The Ultimate Pressure

About Coena Mukherjee

Coena Mukherjee is currently pursuing her Bachelors Degree in Graphics and Multimedia from HMMRA (TISS). She loves watching movies, listening to songs and arguing with her Dad.

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Fire! Fire! Fire!

The man rushed out from the toilet holding onto his pants for dear life.

Year 1990. Freshly out of college, I had just joined my first job at Siliguri. For the uninitiated, Siliguri is a major city in West Bengal and is not only the gateway to exotic hill stations like Darjeeling, Kurseong, Kalimpong, Gangkot but also to the seven sisters of North East. Siliguri is located at the foothills of the Himalayas. It has drawn people from Nepal, Tibet, Sikkim, North East, Bihar and Jharkhand. And therefore, it is also a food lover’s paradise. EIish Bhapa, Chitoler Peti, Momo, Thukpa, Littie are available aplenty.

The first few months at Siliguri was spent in discovering the city. Scooting around in the lanes and by-lanes of the city, trying out various new dishes, trying to learn Nepalese, riding on my ‘Chetak’ to Sevoke – that beautiful place where the river Teesta meets the plains.

In spite of keeping myself busy, I felt very homesick, especially during the nights when I was all by myself. You see, I was raised in Kolkata. I missed my Ma, her cooking, her continuous banter. I missed my Baba, the smell of his pipe tobacco and his stern lectures. I missed my friends, the addas, the very smell of Kolkata. Oh, how I wish I could visit Kolkata more often, even if for a few days!

The opportunity presented itself. A four day long holiday and the weekend to boot. I presented myself at the North Bengal State Transport Corporation or NBSTC in short. I was one of the few to queue up long before the counter opened. We had very few options then. Either the buses or the Darjeeling mail, which was always over-booked. The NBSTC buses were then called ‘Rocket’. These buses left at 8 pm and reached Kolkata between 6-8 pm depending on which driver drove faster. Covering a distance of 590 Kms, there was one dinner stop at Dalkhola and one morning tea cum ritual stop at Krishnanagar.

I reached Siliguri bus stand at 7 pm and after devouring 24 pieces of Momos, I took my seat. The small screen was showing some movie which I quickly got bored of and dozed off to sleep.

Sleep! Did I tell you that this is my favourite pastime but comes a distant second after eating?

Sharp at 10:15 pm, the lights were switched on and the conductor issued a stern warning. “Have your dinner and be back by 10:45. Else we leave you and go”. We had reached Dalkhola, the dinner stop. Gorging on 8 chappatis, one full plate of chicken masala, 4 rosogollas and one cup of misti-doi, I was now ready for my second best pastime. Sleeping. Off started the bus and I too went on to conquer the world of dreams, wrapping myself in a shawl.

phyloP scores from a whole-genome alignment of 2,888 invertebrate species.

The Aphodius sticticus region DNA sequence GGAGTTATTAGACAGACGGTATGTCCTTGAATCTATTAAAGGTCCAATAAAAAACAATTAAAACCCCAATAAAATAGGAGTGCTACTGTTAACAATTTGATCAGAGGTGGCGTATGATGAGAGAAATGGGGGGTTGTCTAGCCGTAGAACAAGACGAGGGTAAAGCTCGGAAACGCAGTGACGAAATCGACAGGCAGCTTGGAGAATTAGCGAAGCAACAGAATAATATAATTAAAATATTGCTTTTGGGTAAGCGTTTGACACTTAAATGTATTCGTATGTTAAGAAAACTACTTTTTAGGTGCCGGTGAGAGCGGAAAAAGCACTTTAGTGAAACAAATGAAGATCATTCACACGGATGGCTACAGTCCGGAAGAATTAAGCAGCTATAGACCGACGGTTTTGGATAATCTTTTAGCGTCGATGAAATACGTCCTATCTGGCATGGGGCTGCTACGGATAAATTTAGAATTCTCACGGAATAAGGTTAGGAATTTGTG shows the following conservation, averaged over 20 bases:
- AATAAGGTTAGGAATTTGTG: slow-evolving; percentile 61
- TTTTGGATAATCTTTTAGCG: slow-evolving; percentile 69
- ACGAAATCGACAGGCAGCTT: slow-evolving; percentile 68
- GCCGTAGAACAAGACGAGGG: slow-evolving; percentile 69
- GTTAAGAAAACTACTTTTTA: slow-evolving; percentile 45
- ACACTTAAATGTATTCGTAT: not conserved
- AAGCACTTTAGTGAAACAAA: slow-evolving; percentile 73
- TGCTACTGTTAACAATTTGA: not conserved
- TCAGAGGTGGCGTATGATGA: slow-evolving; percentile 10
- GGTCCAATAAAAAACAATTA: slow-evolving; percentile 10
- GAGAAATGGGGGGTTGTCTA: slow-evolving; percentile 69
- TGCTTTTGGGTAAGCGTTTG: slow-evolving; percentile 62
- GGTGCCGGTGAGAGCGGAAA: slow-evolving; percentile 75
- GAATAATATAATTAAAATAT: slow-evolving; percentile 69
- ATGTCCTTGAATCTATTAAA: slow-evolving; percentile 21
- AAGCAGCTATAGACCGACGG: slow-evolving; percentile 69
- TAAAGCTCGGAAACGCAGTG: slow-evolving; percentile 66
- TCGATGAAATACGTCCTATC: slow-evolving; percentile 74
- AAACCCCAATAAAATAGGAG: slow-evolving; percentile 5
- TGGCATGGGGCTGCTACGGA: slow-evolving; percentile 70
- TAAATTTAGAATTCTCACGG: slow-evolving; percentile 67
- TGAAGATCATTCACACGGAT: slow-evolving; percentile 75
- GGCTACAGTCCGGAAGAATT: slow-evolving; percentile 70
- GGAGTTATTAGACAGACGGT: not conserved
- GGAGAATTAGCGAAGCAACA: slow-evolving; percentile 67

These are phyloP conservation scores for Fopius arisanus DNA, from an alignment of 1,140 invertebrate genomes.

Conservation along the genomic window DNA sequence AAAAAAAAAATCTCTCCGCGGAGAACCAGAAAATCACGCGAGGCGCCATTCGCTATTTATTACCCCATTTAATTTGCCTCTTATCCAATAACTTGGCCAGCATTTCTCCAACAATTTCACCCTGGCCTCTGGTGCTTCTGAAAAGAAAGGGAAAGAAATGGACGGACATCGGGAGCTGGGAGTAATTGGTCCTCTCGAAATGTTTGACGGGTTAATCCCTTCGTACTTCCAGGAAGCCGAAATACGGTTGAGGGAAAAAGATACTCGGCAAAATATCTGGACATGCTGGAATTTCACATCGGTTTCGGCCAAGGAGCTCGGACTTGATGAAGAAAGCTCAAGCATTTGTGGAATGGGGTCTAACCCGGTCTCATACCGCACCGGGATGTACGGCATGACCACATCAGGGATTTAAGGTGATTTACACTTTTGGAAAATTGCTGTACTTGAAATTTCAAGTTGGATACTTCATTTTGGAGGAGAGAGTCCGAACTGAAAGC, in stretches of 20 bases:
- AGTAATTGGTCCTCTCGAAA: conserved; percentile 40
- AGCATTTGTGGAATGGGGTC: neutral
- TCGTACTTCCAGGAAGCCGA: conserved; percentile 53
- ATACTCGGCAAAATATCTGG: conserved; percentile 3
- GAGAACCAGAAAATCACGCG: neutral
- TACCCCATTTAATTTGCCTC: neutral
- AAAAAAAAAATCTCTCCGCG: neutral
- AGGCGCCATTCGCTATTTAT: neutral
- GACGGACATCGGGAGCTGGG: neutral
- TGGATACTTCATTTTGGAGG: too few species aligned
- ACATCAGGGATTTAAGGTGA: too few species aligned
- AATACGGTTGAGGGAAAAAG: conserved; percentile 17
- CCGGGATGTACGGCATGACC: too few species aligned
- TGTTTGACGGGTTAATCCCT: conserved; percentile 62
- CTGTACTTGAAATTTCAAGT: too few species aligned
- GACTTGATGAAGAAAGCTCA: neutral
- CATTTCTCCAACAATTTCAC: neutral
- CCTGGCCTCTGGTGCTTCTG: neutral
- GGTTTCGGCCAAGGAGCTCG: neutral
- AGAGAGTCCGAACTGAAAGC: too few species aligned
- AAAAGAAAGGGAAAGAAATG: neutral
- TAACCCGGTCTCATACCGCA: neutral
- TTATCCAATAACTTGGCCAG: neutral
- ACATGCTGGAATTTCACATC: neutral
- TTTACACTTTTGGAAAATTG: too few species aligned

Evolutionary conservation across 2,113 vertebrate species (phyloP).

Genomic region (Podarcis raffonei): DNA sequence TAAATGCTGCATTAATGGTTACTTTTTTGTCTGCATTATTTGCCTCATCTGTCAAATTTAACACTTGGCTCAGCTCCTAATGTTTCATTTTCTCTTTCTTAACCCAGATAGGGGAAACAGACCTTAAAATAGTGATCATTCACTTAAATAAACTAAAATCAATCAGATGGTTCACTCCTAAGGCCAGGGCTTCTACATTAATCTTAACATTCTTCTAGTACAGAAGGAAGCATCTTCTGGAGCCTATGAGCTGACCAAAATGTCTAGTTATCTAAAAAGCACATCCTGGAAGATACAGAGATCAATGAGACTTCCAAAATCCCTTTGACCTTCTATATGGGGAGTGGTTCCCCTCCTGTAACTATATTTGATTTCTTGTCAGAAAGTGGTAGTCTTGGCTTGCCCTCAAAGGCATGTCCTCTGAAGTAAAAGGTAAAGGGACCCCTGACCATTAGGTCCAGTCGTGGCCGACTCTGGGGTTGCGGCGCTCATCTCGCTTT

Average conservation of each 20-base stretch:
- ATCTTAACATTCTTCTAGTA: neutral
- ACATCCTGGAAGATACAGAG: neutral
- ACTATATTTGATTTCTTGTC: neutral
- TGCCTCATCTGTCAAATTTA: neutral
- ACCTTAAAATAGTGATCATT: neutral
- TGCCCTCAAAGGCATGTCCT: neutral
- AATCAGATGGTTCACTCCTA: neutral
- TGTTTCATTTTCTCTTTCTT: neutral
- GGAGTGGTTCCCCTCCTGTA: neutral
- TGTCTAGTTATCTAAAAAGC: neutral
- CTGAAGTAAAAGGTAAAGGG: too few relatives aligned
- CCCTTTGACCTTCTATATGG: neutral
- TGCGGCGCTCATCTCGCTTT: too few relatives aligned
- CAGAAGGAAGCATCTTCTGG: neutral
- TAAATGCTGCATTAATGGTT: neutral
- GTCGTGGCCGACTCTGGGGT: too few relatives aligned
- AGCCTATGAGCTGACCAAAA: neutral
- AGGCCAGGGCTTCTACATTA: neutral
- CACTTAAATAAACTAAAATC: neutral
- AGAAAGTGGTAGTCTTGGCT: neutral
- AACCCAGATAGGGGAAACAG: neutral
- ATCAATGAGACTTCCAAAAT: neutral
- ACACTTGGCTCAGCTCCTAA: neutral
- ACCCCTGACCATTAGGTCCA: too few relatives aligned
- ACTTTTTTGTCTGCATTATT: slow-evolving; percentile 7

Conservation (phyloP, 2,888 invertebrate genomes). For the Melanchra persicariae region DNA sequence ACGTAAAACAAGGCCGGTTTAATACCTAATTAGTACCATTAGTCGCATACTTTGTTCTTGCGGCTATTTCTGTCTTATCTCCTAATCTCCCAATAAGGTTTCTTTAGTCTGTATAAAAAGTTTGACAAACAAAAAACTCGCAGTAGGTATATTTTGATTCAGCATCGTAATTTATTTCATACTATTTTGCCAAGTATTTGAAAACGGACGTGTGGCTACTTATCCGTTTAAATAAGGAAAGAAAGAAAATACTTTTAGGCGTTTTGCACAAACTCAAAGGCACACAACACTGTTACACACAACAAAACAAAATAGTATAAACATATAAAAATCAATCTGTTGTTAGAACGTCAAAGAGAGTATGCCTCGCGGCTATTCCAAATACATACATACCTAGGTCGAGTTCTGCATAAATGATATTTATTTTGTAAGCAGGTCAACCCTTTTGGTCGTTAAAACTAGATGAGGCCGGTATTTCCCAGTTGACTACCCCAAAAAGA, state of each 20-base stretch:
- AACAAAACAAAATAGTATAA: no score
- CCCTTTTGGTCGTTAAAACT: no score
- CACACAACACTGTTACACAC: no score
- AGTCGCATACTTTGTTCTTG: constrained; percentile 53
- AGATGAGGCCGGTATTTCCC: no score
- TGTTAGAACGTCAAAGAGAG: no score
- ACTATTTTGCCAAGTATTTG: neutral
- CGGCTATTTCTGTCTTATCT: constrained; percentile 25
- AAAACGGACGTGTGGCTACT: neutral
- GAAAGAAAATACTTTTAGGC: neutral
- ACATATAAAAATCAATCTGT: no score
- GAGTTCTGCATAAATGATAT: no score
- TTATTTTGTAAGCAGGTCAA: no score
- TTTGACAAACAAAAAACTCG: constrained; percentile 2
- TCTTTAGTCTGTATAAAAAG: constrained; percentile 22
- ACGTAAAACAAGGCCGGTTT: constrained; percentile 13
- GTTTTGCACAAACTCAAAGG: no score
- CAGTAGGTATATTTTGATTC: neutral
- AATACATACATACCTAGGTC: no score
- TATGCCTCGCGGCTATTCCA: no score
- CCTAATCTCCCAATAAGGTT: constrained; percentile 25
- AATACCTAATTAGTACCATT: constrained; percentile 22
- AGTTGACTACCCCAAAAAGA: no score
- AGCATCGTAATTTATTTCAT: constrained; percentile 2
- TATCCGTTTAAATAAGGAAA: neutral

At 6 am, the next day, I woke up to the voice of conductor once again-, ‘You may use the toilets, have your tea and be back in 20 minutes. Else …………………….’

I don’t drink tea and I don’t get up at 6. However, I am habituated to one thing. I have to make best use of the toilet the moment I wake up. This day was different. I was traveling, it was only 6 am and so I fell asleep again.

I woke up, actually I was woken up by a very disturbing feeling in my belly. I could feel all the Momos, Chappatis, Chicken Masala and others dancing in joy. Kolkata was just an hour away. One hour! I now just HAD to use a rest room. 45 minutes, 30 minutes, 15 minutes and we arrived at Sealdah Rail Station. The bus stopped here as a few passengers living in North or Central Kolkata got down. I immediately picked my suitcase and jumped off the bus. I ran from the road to the public toilet inside Sealdah Station. I was never an athlete and always shied away from difficult tasks like running or walking, unless it was for food. But on that day, I may have broken every kind of record. While running, I started praying that at least one cubicle would be vacant for me. I arrived at the public utility to find all occupied and at least 8-10 persons in each queue.

I did not have time for pleasantries. I dumped the suitcase on someone’s feet and earned some innovative expletives. I threw my jacket onto someone’s face without thinking that I could never see it again. And then, I shouted at the top of my voice- ‘Fire’, ‘Fire’, ‘Fire’!

Out came a person peering through his owl like eyes over his glasses and Oh My God, he was almost naked down below. He was trying to pull up his underpants asking – ‘What happened, brother? Where is the fire?

I took hold of both his hands which was still trying to tie the knot of his underpants and pulled him out. He started shrieking with indignance. As far as the others were concerned, they all evaded their eyes from being blinded by glamour.

I immediately seized the opportunity and rushed in.



* As told to Coena Mukherjee, by a storyteller who wanted to remain anonymous.

** This is a true story.


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